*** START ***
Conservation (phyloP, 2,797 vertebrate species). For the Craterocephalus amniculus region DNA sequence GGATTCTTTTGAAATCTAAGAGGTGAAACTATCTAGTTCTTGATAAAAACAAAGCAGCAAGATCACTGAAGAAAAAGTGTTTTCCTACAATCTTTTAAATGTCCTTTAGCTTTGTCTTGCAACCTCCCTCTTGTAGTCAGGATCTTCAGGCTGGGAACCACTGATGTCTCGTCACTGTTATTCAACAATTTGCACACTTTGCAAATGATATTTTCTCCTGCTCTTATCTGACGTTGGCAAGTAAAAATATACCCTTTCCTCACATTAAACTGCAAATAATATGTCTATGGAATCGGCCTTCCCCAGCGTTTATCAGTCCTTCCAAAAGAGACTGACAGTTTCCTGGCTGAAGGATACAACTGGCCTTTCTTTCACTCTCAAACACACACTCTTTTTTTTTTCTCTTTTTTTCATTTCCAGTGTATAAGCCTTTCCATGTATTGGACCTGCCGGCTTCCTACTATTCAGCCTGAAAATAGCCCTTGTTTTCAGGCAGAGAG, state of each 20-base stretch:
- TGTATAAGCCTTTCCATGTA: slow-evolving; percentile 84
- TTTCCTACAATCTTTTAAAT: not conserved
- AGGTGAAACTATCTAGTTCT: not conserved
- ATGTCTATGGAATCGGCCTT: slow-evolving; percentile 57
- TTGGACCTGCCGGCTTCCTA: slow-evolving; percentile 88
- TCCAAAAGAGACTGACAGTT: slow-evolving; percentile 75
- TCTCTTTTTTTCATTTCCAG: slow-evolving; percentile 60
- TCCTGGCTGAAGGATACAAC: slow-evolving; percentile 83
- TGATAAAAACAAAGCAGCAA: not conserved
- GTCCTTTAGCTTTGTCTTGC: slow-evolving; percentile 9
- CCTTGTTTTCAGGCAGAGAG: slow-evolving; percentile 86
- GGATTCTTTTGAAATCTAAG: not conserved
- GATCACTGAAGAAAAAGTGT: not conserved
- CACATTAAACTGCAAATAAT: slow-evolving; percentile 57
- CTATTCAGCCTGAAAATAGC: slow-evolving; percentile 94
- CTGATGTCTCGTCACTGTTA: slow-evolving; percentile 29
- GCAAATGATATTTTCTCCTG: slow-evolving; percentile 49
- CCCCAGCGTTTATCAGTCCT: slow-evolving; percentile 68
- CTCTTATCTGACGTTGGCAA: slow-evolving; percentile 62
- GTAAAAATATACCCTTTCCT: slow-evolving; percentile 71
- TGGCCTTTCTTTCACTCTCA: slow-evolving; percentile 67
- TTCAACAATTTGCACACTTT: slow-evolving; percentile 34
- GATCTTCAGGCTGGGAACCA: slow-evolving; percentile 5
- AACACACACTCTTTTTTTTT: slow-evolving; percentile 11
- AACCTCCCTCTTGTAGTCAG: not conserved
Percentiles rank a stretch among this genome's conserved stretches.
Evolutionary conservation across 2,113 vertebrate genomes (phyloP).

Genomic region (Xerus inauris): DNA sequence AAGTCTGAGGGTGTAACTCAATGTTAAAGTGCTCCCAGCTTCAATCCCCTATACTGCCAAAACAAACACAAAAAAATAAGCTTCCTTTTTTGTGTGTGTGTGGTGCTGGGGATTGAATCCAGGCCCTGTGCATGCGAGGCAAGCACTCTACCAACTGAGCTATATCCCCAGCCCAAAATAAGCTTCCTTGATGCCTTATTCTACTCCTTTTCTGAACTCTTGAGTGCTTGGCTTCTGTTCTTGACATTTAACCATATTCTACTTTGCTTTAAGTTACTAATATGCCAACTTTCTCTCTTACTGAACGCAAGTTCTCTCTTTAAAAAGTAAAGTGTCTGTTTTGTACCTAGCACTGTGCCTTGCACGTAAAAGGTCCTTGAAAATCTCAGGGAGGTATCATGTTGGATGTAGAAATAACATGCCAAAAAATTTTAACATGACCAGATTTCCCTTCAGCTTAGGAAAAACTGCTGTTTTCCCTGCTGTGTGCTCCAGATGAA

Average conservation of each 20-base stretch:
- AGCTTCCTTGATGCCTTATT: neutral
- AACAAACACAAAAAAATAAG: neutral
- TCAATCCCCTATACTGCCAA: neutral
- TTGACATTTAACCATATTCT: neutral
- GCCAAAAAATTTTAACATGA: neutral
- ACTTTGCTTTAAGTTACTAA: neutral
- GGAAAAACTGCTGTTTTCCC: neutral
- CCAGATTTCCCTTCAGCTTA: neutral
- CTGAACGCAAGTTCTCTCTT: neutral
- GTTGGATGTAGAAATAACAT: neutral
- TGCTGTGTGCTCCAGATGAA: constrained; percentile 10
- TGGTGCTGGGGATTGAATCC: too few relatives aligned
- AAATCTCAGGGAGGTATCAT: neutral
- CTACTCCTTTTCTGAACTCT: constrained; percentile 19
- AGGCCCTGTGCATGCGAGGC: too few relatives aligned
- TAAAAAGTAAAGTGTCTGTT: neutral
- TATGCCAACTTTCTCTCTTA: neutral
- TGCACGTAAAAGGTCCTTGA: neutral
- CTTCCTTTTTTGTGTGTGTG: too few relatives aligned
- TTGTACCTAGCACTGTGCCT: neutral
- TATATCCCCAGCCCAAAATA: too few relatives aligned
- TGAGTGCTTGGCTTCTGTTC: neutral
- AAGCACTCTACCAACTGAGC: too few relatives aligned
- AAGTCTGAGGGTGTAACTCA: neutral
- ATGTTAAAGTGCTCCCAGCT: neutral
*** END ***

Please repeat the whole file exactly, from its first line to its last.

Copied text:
Conservation (phyloP, 2,797 vertebrate species). For the Craterocephalus amniculus region DNA sequence GGATTCTTTTGAAATCTAAGAGGTGAAACTATCTAGTTCTTGATAAAAACAAAGCAGCAAGATCACTGAAGAAAAAGTGTTTTCCTACAATCTTTTAAATGTCCTTTAGCTTTGTCTTGCAACCTCCCTCTTGTAGTCAGGATCTTCAGGCTGGGAACCACTGATGTCTCGTCACTGTTATTCAACAATTTGCACACTTTGCAAATGATATTTTCTCCTGCTCTTATCTGACGTTGGCAAGTAAAAATATACCCTTTCCTCACATTAAACTGCAAATAATATGTCTATGGAATCGGCCTTCCCCAGCGTTTATCAGTCCTTCCAAAAGAGACTGACAGTTTCCTGGCTGAAGGATACAACTGGCCTTTCTTTCACTCTCAAACACACACTCTTTTTTTTTTCTCTTTTTTTCATTTCCAGTGTATAAGCCTTTCCATGTATTGGACCTGCCGGCTTCCTACTATTCAGCCTGAAAATAGCCCTTGTTTTCAGGCAGAGAG, state of each 20-base stretch:
- TGTATAAGCCTTTCCATGTA: slow-evolving; percentile 84
- TTTCCTACAATCTTTTAAAT: not conserved
- AGGTGAAACTATCTAGTTCT: not conserved
- ATGTCTATGGAATCGGCCTT: slow-evolving; percentile 57
- TTGGACCTGCCGGCTTCCTA: slow-evolving; percentile 88
- TCCAAAAGAGACTGACAGTT: slow-evolving; percentile 75
- TCTCTTTTTTTCATTTCCAG: slow-evolving; percentile 60
- TCCTGGCTGAAGGATACAAC: slow-evolving; percentile 83
- TGATAAAAACAAAGCAGCAA: not conserved
- GTCCTTTAGCTTTGTCTTGC: slow-evolving; percentile 9
- CCTTGTTTTCAGGCAGAGAG: slow-evolving; percentile 86
- GGATTCTTTTGAAATCTAAG: not conserved
- GATCACTGAAGAAAAAGTGT: not conserved
- CACATTAAACTGCAAATAAT: slow-evolving; percentile 57
- CTATTCAGCCTGAAAATAGC: slow-evolving; percentile 94
- CTGATGTCTCGTCACTGTTA: slow-evolving; percentile 29
- GCAAATGATATTTTCTCCTG: slow-evolving; percentile 49
- CCCCAGCGTTTATCAGTCCT: slow-evolving; percentile 68
- CTCTTATCTGACGTTGGCAA: slow-evolving; percentile 62
- GTAAAAATATACCCTTTCCT: slow-evolving; percentile 71
- TGGCCTTTCTTTCACTCTCA: slow-evolving; percentile 67
- TTCAACAATTTGCACACTTT: slow-evolving; percentile 34
- GATCTTCAGGCTGGGAACCA: slow-evolving; percentile 5
- AACACACACTCTTTTTTTTT: slow-evolving; percentile 11
- AACCTCCCTCTTGTAGTCAG: not conserved
Percentiles rank a stretch among this genome's conserved stretches.
Evolutionary conservation across 2,113 vertebrate genomes (phyloP).

Genomic region (Xerus inauris): DNA sequence AAGTCTGAGGGTGTAACTCAATGTTAAAGTGCTCCCAGCTTCAATCCCCTATACTGCCAAAACAAACACAAAAAAATAAGCTTCCTTTTTTGTGTGTGTGTGGTGCTGGGGATTGAATCCAGGCCCTGTGCATGCGAGGCAAGCACTCTACCAACTGAGCTATATCCCCAGCCCAAAATAAGCTTCCTTGATGCCTTATTCTACTCCTTTTCTGAACTCTTGAGTGCTTGGCTTCTGTTCTTGACATTTAACCATATTCTACTTTGCTTTAAGTTACTAATATGCCAACTTTCTCTCTTACTGAACGCAAGTTCTCTCTTTAAAAAGTAAAGTGTCTGTTTTGTACCTAGCACTGTGCCTTGCACGTAAAAGGTCCTTGAAAATCTCAGGGAGGTATCATGTTGGATGTAGAAATAACATGCCAAAAAATTTTAACATGACCAGATTTCCCTTCAGCTTAGGAAAAACTGCTGTTTTCCCTGCTGTGTGCTCCAGATGAA

Average conservation of each 20-base stretch:
- AGCTTCCTTGATGCCTTATT: neutral
- AACAAACACAAAAAAATAAG: neutral
- TCAATCCCCTATACTGCCAA: neutral
- TTGACATTTAACCATATTCT: neutral
- GCCAAAAAATTTTAACATGA: neutral
- ACTTTGCTTTAAGTTACTAA: neutral
- GGAAAAACTGCTGTTTTCCC: neutral
- CCAGATTTCCCTTCAGCTTA: neutral
- CTGAACGCAAGTTCTCTCTT: neutral
- GTTGGATGTAGAAATAACAT: neutral
- TGCTGTGTGCTCCAGATGAA: constrained; percentile 10
- TGGTGCTGGGGATTGAATCC: too few relatives aligned
- AAATCTCAGGGAGGTATCAT: neutral
- CTACTCCTTTTCTGAACTCT: constrained; percentile 19
- AGGCCCTGTGCATGCGAGGC: too few relatives aligned
- TAAAAAGTAAAGTGTCTGTT: neutral
- TATGCCAACTTTCTCTCTTA: neutral
- TGCACGTAAAAGGTCCTTGA: neutral
- CTTCCTTTTTTGTGTGTGTG: too few relatives aligned
- TTGTACCTAGCACTGTGCCT: neutral
- TATATCCCCAGCCCAAAATA: too few relatives aligned
- TGAGTGCTTGGCTTCTGTTC: neutral
- AAGCACTCTACCAACTGAGC: too few relatives aligned
- AAGTCTGAGGGTGTAACTCA: neutral
- ATGTTAAAGTGCTCCCAGCT: neutral